Track 213. A Fool Such As I (9.2MB)
Track 214. No More Songs (12.6MB)
Track 215. Ringing Of Revolution (7.4MB)

* Incomplete

Consider the above show a rehearsal for this official release, Gunfight At Carnegie Hall, released in 1975 but recorded on March 27, 1970. There’s an interesting story about how so little of the entire show was released on the official album [Read it here]. Phil Ochs wanted it out at the end of 1970 but his label A&M refused. They released it in 1975 but ONLY IN CANADA. To this day, the entire concert remains unreleased. Buy the truncated CD version, finally issued in 1990. Click on the link to order the album.

  1. 19 Responses to “REVOLUTION IN THE AIR”

  2. I remember this album as having a cover photo Ochs in his gold suit. And I thought it came out earlier than 75′ because I heard it on underground FM and that was all over by 72′. Does anyone else remember this? On the record you can hear the audience boo at him because they didn’t get it and wouldn’t accept him playing rock roll music. Phil was very hurt by this.

    By PatCo on Aug 14, 2010

  3. Thr record with Phil in the gold suit was “Phil Ochs’ Greatest Hits”, a studio album of all new songs (!!!) which came out in 1970 (produced by Van Dyke Parks.) The “Shootout At Carnegie Hall” LP came out in 1974 only in Canada.This is live with much booing. I saw Phil play Folk City in ‘75 and he was a drunken, paranoid basket case who insisted he be called “John Train.” When he killed himself in April ‘76 it came as no surprise.

    By kenw on Aug 14, 2010

  4. Great stuff, thanks. It should be “Okie from Muskogee.” About a working class guy from Oklahoma, not a tree.

    By drkrick on Aug 14, 2010

  5. I have to agree with Dylan on this one.

    By Happy Jap on Aug 14, 2010

  6. Hello drkrick
    Thanks for the feedback. Cheers.

    By bigozine2 on Aug 14, 2010

  7. I don’t know what Dylan was, but he jettisoned the folksinger moniker pretty early and pretty completely. Dylan took the other road bound for fame, fortune, and glory. And he hid a pretty pedestrian old testament morality behind the facepaint of the joker. Ochs wore his moral and political sensibilities on his sleeve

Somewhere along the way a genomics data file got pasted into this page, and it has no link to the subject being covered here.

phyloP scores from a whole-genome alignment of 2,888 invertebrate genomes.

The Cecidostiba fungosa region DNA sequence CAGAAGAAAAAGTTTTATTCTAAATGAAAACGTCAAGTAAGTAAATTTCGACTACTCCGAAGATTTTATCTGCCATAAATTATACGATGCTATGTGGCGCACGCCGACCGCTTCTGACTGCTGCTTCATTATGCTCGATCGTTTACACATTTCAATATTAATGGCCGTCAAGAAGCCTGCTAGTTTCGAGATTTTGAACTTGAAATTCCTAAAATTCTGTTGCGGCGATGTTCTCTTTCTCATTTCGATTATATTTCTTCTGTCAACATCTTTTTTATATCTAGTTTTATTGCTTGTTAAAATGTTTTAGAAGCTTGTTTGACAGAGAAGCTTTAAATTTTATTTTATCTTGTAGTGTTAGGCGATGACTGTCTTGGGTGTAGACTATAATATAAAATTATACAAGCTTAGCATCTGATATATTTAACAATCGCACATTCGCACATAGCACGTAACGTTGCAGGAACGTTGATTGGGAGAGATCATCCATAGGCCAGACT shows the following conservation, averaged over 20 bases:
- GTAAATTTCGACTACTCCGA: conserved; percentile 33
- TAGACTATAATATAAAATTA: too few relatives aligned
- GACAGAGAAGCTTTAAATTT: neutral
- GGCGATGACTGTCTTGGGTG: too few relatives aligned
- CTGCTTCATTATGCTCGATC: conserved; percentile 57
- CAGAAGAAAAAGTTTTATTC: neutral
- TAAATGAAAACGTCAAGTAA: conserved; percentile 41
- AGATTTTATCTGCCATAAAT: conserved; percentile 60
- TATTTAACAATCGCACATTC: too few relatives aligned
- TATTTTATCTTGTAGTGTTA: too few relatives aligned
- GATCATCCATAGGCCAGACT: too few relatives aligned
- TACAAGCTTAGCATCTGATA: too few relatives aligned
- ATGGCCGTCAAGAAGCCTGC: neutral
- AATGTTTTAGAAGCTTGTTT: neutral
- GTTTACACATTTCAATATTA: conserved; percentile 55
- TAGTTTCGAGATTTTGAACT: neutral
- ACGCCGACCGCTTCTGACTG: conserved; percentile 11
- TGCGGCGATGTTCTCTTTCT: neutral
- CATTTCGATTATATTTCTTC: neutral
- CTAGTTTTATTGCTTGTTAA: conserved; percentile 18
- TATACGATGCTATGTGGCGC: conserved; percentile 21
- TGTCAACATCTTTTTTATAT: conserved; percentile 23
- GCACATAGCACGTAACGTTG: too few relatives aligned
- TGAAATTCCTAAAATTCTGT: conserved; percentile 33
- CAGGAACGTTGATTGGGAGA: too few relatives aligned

If Ochs wasn’t a folksinger then the label is meaningless and the genre trivial. This guy can’t catch no respect nearly 50 years on. I guess that’s the ultimate compliment to someone who not only called the empire naked but butt ugly too.

    By gatherdust on Aug 14, 2010

  8. Great show man, thanks for posting it. Any chance that you might have the full Gunfight At Carnegie Hall concert, early and late shows? I’ve read that everything was recorded, but very little officially released. I have the original A&M Canadian vinyl, but the entire show must be amazing.

    By Jack Straw on Aug 14, 2010

  9. Poor Phil Och … he didn’t have enough fail in himself and left what others said trouble him … the secret, possibily, is to keep on keeping on no matter what others say or think … your life is yours. Thanks for this remembrance …

    By Canute on Aug 15, 2010

  10. A fine performance, unearth more!

    By Acoustic Walden on Aug 15, 2010

  11. I still occasionally perform a few of Phil’s songs. “There but for Fortune” of course, also “When I’m Gone”, “The Thresher” and “Knock on the Door”. I understand and largely accept Dylan’s description of him as a “journalist” and there is little poetry in much of his work but too much polemic.

    Saying that I also still listen to and enjoy his music and there are bits of poetry in some. Try “The Highwayman” - very moving still.

    And thanks very much for the download. I’ll listen with interest.

    By TonyB on Aug 20, 2010

  12. “Outside of a small circle of friends” - a true classic. So glad to see he still lives today by the number of intelligent comments. His strength was originality, this is the first time I’ve heard the Elvis and Buddy Holly tributes and I was pleasantly surprised so I’m sourcing the Gunfight at Carnegie Hall. Anyone who doesn’t know about Phil is missing out big-time. Thank you for the post.

    By HytekFred on Aug 22, 2010

  13. I’ve had “Gunfight” for quite a few years, ever since MFSL reissued it on CD. He really had a good feel for old rock ‘n’ roll, and several of his own songs sounded really good with the full-band treatment. It’s too bad he wasn’t able to stay healthy and continue in this direction.

    By MrBill on Aug 30, 2010

  14. The first song is called “I’m Going To Say It Now.” Great show, thanks!

    By Brian F. on Sep 2, 2010

  15. This is wonderful, thank you SO much. And I’m SO glad it’s still available as I just realized I’d never come back to grab the second disc.

    Track 207 actual title: Ready Teddy

    By effro on Nov 5, 2010

  16. oops — that should be Jeffro! :^)

    By Jeffro on Nov 5, 2010

  17. just felt like putting this here -

    By darth on Feb 22, 2014

  18. just felt like putting this here -

    of course you did pumpkin after all this is your site right ?

    By dropkick sarge on Feb 22, 2014

  19. just felt like putting this here-

    By noooooge on Feb 22, 2014

  20. Ted Nugent crapped in his pants to avoid the draft:

    By Dingus on Feb 23, 2014